The Corner


The University of Missouri Pays a High Price for Its Public Meltdown

It turns out that when the public comes face-to-face with university radicals, it’s unimpressed. The University of Missouri is experiencing a very real public backlash. First, applications are down — especially from the key out-of-state applicants who pay much higher tuition:

Fewer freshmen are applying to the University of Missouri for fall enrollment than a year earlier, and race protests that put the Columbia campus under a national spotlight contributed to the drop, according to an internal email from MU’s director of enrollment.

So far, the university has received 18,377 freshman applications, compared to 19,318 applications last year . . . The applicant decline is entirely from out of state, with applications from Missouri even with last year. The fall applications included a drop of 78 black students compared with last fall, but an increase of 24 compared with two years ago.

Transfer applications also dropped, down by 94 compared with last year but up 17 from two years ago.

It’s hardly a shock that fewer black students applied. After all, campus activists unceasingly portrayed it as a racist hellhole. The activists are demanding increased diversity at the same time that they’re driving off black applicants.

But the backlash is hardly limited to applications. It turns out the donors are substantially less enthusiastic about giving to the athletic department:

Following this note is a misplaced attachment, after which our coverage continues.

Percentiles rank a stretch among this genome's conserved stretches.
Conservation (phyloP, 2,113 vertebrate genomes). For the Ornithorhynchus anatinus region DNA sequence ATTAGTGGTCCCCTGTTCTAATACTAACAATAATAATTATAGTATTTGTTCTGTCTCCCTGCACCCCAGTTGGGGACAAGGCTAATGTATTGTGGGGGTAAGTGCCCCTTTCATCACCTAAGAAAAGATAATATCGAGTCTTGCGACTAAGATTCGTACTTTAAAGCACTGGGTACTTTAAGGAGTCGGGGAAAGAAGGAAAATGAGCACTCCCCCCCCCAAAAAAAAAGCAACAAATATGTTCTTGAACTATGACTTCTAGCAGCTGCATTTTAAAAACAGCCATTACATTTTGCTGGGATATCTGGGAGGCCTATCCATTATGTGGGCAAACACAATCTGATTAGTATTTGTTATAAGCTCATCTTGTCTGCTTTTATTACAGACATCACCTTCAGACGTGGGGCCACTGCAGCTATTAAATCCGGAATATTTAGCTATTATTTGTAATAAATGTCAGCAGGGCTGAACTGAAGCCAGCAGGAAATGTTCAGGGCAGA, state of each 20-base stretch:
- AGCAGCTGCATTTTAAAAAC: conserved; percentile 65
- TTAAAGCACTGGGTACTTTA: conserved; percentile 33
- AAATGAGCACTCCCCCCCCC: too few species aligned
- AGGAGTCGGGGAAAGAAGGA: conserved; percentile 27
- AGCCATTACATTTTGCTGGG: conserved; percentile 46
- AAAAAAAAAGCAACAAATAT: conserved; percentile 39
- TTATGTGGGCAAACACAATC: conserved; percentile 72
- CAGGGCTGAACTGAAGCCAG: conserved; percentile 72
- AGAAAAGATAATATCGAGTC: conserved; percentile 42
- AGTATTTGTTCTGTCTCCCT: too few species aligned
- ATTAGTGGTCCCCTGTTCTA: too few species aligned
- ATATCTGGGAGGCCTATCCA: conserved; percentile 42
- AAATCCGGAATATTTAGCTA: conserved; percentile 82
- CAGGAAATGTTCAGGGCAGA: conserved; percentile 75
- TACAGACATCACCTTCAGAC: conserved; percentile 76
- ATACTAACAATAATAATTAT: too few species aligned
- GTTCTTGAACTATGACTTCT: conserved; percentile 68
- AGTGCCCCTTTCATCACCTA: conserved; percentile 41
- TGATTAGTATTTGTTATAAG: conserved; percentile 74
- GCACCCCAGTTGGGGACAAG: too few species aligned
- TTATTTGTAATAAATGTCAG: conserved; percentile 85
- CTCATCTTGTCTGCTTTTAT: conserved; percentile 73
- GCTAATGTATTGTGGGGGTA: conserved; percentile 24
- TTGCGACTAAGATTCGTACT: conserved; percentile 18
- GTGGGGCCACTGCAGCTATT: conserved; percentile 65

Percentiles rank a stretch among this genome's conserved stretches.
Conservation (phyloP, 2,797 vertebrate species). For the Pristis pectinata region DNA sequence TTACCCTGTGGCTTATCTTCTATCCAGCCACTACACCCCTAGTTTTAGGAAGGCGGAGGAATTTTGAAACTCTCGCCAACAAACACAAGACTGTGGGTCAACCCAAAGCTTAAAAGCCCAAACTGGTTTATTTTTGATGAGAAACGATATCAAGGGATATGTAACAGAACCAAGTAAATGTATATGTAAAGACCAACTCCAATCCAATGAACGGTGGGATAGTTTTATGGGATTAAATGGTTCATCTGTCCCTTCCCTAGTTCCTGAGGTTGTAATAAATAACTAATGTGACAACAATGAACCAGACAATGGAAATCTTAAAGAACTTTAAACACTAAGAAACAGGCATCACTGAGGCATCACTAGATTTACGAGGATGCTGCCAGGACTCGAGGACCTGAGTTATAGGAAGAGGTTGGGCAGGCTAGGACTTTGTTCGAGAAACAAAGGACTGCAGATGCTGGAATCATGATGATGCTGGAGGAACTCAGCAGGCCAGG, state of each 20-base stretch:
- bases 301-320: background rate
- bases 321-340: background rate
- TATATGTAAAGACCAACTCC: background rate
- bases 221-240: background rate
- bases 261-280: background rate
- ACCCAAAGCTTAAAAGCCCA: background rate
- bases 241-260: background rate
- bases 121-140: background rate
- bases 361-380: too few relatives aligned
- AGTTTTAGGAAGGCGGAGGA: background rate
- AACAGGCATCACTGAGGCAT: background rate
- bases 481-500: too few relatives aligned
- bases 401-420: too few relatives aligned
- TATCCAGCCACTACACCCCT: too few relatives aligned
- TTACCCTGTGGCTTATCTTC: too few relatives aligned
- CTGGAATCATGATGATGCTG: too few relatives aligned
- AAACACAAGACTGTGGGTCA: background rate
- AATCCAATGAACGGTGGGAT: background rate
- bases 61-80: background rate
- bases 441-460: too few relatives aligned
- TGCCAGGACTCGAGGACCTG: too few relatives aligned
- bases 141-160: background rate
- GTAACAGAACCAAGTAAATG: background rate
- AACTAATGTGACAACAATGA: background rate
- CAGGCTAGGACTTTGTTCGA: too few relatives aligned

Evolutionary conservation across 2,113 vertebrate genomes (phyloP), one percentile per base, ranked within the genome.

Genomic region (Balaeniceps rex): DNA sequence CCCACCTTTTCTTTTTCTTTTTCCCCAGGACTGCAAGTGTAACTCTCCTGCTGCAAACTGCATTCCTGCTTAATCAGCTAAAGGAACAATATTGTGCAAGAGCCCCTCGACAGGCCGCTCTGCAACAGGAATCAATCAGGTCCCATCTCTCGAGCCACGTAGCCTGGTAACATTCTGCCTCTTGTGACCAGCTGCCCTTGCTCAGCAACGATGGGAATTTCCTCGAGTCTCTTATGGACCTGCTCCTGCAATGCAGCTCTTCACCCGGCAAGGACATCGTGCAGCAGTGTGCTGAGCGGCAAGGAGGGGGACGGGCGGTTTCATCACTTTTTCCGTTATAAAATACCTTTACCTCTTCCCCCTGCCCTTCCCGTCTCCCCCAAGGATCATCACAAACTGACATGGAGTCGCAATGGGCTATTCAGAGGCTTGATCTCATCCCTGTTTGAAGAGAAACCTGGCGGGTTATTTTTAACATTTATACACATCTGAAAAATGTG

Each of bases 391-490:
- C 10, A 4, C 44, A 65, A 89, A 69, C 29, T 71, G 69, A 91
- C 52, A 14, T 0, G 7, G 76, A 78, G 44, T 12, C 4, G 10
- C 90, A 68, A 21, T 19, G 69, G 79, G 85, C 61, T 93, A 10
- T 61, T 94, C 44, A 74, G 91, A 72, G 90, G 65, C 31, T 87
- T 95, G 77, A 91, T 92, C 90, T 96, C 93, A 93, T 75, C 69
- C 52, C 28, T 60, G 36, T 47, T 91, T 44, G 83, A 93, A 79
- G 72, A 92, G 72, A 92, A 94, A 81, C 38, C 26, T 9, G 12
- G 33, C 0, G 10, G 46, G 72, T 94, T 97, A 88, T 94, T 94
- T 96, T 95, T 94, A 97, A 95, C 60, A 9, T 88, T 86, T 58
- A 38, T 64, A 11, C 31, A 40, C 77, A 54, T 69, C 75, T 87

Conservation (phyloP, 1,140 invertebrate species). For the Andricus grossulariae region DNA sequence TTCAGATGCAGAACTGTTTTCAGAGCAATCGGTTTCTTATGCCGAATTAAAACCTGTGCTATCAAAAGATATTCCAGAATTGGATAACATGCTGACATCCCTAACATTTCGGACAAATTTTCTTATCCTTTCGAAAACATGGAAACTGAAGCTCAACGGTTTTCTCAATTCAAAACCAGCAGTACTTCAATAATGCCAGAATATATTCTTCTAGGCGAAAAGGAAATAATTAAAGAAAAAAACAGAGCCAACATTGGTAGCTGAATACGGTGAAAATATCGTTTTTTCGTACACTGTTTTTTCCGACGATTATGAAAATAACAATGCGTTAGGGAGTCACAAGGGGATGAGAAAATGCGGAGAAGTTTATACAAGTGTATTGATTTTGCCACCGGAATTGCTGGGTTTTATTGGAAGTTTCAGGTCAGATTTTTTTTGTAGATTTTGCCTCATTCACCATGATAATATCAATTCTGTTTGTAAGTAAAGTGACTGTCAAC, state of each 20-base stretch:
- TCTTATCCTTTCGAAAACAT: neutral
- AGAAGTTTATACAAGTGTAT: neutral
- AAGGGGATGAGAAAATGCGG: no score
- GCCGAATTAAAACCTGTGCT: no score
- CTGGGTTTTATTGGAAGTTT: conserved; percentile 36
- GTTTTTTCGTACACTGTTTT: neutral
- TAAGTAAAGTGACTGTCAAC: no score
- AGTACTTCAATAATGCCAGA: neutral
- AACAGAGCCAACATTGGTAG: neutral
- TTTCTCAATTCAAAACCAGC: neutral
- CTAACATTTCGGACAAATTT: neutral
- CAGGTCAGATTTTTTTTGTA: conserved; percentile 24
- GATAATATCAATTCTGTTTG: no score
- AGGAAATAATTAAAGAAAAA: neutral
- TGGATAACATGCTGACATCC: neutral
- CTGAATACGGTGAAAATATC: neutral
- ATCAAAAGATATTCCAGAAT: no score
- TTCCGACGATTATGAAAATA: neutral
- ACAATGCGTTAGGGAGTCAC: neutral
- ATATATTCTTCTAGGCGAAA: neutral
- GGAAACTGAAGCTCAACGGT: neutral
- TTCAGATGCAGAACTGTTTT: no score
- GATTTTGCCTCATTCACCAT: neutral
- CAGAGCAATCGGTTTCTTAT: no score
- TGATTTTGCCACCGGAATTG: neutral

The Missouri football team delivered a second straight SEC East title in 2014, and happy MU fans opened their checkbooks. They donated more than $685,000 to the athletic department in December 2014.

A year later, the era of good feelings was over.

The football team suffered a tumultuous losing season that included a player boycott in support of the Concerned Student 1950 protest group. The day after Coach Gary Pinkel sided with his players — who threatened to sit out practices and games, including an upcoming matchup against BYU — University of Missouri System President Tim Wolfe resigned, per the group’s demands.

After the controversial boycott, donations plummeted. The athletic department recorded only $191,000 in cash donations in December.

That difference of $494,000, a 68.7 percent decline, was partially made up when January receipts increased $264,000 compared to January 2015. But for the three complete months since the players announced their boycott on Nov. 7, cash contributions to the athletic department were down 24.3 percent compared to last year.

It’s not just athletic programs. December giving to the university’s academic programs plunged:

The decline in donations is being felt by the academic side of university fundraising, as well. New pledges and donations overall fell $6 million in December, usually one of the biggest months because donors are planning their tax deductions.

Campus radicals have long benefited from public ignorance. Only a tiny fraction of the population (including donors) pays any attention to campus controversies. Consequently, administrators tend to feel pressure only from the protests — not from the public. But when Missouri’s football team voted to boycott a game in solidarity with campus radicals, the university’s meltdown made national news. 

We’re still a long way from imposing true accountability on the campus leftists, but Missouri’s troubles are an important start. It has lost millions of dollars and hundreds of applications – a just and fitting punishment for administrators who lost their spines.


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